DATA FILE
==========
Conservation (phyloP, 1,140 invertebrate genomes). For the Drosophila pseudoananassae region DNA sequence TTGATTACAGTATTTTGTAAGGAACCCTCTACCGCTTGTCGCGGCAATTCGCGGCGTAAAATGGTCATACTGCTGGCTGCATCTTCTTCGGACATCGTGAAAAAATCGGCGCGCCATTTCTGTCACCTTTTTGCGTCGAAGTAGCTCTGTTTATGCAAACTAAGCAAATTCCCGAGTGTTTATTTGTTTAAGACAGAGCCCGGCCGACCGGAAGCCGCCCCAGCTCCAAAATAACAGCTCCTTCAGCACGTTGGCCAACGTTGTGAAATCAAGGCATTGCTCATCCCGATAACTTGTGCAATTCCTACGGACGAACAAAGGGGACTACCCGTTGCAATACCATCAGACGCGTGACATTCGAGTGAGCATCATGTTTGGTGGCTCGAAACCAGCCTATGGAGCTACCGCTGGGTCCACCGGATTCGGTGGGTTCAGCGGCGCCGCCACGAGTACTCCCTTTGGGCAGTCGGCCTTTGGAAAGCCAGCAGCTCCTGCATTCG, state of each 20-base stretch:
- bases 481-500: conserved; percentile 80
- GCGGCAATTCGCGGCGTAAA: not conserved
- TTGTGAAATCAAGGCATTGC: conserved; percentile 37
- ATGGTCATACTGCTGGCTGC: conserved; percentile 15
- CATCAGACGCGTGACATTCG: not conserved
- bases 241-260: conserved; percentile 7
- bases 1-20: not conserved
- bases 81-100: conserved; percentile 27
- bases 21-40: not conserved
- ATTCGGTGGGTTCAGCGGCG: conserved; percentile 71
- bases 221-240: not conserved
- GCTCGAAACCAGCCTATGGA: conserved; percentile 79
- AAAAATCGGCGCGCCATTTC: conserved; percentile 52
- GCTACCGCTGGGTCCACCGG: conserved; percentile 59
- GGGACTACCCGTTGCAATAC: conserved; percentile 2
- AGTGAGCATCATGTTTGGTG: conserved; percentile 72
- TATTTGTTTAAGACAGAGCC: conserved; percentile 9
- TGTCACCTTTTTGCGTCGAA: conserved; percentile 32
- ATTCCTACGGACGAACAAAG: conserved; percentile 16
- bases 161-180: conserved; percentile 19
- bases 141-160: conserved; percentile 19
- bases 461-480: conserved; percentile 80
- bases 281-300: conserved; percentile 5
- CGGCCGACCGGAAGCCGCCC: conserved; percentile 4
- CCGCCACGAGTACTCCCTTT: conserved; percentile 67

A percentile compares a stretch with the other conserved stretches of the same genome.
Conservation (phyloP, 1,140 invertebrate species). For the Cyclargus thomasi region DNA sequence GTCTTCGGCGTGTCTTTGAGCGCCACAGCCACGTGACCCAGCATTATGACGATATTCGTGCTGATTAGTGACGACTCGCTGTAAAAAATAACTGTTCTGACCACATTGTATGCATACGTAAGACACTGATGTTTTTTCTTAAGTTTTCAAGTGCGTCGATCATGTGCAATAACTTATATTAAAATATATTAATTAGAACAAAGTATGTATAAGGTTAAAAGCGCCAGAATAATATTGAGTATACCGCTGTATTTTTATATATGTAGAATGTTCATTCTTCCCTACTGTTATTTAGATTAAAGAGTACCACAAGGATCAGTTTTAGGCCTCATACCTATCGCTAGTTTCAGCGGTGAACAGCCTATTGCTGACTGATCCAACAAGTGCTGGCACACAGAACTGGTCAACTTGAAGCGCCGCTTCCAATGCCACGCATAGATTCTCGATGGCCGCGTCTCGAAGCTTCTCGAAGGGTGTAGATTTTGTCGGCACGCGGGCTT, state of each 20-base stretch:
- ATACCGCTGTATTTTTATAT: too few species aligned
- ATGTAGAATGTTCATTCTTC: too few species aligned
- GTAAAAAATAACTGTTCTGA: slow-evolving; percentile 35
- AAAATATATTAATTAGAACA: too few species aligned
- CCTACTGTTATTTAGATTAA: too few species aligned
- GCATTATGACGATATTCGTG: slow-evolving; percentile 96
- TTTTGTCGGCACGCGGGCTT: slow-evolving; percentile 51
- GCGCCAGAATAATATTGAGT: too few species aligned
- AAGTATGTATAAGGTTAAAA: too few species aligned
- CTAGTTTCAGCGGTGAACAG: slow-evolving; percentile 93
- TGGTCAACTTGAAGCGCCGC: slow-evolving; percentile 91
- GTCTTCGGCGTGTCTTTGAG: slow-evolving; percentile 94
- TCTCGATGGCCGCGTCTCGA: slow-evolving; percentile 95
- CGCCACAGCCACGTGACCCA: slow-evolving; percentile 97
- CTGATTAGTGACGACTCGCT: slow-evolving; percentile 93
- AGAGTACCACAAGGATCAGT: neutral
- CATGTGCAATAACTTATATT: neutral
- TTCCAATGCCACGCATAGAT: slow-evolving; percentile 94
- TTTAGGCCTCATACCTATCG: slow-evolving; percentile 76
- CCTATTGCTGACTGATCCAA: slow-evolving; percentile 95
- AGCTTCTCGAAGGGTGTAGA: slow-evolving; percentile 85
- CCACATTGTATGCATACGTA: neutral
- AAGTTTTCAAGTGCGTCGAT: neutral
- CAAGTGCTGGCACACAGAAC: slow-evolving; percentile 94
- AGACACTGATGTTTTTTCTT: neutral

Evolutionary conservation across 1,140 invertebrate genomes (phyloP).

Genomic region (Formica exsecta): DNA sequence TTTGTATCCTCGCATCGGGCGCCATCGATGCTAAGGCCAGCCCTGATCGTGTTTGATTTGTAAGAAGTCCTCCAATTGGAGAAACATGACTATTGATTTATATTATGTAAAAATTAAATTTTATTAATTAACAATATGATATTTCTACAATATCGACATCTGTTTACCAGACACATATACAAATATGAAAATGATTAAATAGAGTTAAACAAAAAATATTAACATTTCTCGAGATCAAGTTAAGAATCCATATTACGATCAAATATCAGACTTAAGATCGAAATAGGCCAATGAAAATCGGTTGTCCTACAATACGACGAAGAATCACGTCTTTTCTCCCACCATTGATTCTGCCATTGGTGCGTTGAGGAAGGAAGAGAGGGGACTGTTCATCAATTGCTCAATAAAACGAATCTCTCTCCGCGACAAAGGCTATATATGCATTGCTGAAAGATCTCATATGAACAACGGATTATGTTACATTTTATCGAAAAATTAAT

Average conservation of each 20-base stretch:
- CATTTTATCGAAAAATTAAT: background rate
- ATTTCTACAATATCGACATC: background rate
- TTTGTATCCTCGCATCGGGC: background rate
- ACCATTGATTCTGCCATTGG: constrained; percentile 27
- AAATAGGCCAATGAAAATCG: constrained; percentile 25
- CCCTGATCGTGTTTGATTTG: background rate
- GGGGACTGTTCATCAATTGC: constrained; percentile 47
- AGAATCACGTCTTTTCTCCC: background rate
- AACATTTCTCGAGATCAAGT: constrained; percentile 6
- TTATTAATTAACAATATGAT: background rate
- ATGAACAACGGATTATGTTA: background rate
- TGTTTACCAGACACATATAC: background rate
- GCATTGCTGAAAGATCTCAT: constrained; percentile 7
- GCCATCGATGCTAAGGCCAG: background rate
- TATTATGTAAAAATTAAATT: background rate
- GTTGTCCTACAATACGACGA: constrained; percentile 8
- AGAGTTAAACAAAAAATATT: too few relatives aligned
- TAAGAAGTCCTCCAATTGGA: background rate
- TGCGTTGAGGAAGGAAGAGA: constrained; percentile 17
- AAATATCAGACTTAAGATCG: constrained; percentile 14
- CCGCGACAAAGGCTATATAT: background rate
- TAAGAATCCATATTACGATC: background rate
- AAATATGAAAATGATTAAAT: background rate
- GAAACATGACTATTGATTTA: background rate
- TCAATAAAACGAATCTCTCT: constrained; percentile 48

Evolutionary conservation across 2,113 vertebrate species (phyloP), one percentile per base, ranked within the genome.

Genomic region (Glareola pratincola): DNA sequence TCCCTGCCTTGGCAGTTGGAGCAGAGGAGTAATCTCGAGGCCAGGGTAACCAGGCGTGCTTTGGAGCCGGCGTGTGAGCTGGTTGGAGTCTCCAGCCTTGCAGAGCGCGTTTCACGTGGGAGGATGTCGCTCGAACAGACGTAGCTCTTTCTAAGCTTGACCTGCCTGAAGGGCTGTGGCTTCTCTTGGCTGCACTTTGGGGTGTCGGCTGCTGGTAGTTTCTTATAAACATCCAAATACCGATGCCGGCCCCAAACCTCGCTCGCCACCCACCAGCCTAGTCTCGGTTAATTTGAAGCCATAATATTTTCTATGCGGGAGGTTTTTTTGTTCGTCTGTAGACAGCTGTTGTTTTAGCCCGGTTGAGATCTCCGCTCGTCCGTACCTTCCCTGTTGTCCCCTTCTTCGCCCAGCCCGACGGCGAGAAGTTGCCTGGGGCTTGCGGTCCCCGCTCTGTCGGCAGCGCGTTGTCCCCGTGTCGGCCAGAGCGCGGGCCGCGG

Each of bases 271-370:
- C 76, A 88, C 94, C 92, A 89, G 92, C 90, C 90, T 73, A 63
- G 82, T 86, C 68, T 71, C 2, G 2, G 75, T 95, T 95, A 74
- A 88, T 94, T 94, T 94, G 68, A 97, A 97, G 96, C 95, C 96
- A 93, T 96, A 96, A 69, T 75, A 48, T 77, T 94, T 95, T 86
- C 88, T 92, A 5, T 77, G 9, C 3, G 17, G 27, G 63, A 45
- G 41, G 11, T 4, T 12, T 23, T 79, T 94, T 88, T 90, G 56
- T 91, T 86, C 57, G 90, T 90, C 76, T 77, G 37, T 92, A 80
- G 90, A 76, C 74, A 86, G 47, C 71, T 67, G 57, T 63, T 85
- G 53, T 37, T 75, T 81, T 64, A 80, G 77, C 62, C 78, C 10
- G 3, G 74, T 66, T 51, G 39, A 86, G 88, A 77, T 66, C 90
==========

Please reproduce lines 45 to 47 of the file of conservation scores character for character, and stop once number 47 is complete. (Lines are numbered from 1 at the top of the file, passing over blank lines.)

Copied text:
- CATGTGCAATAACTTATATT: neutral
- TTCCAATGCCACGCATAGAT: slow-evolving; percentile 94
- TTTAGGCCTCATACCTATCG: slow-evolving; percentile 76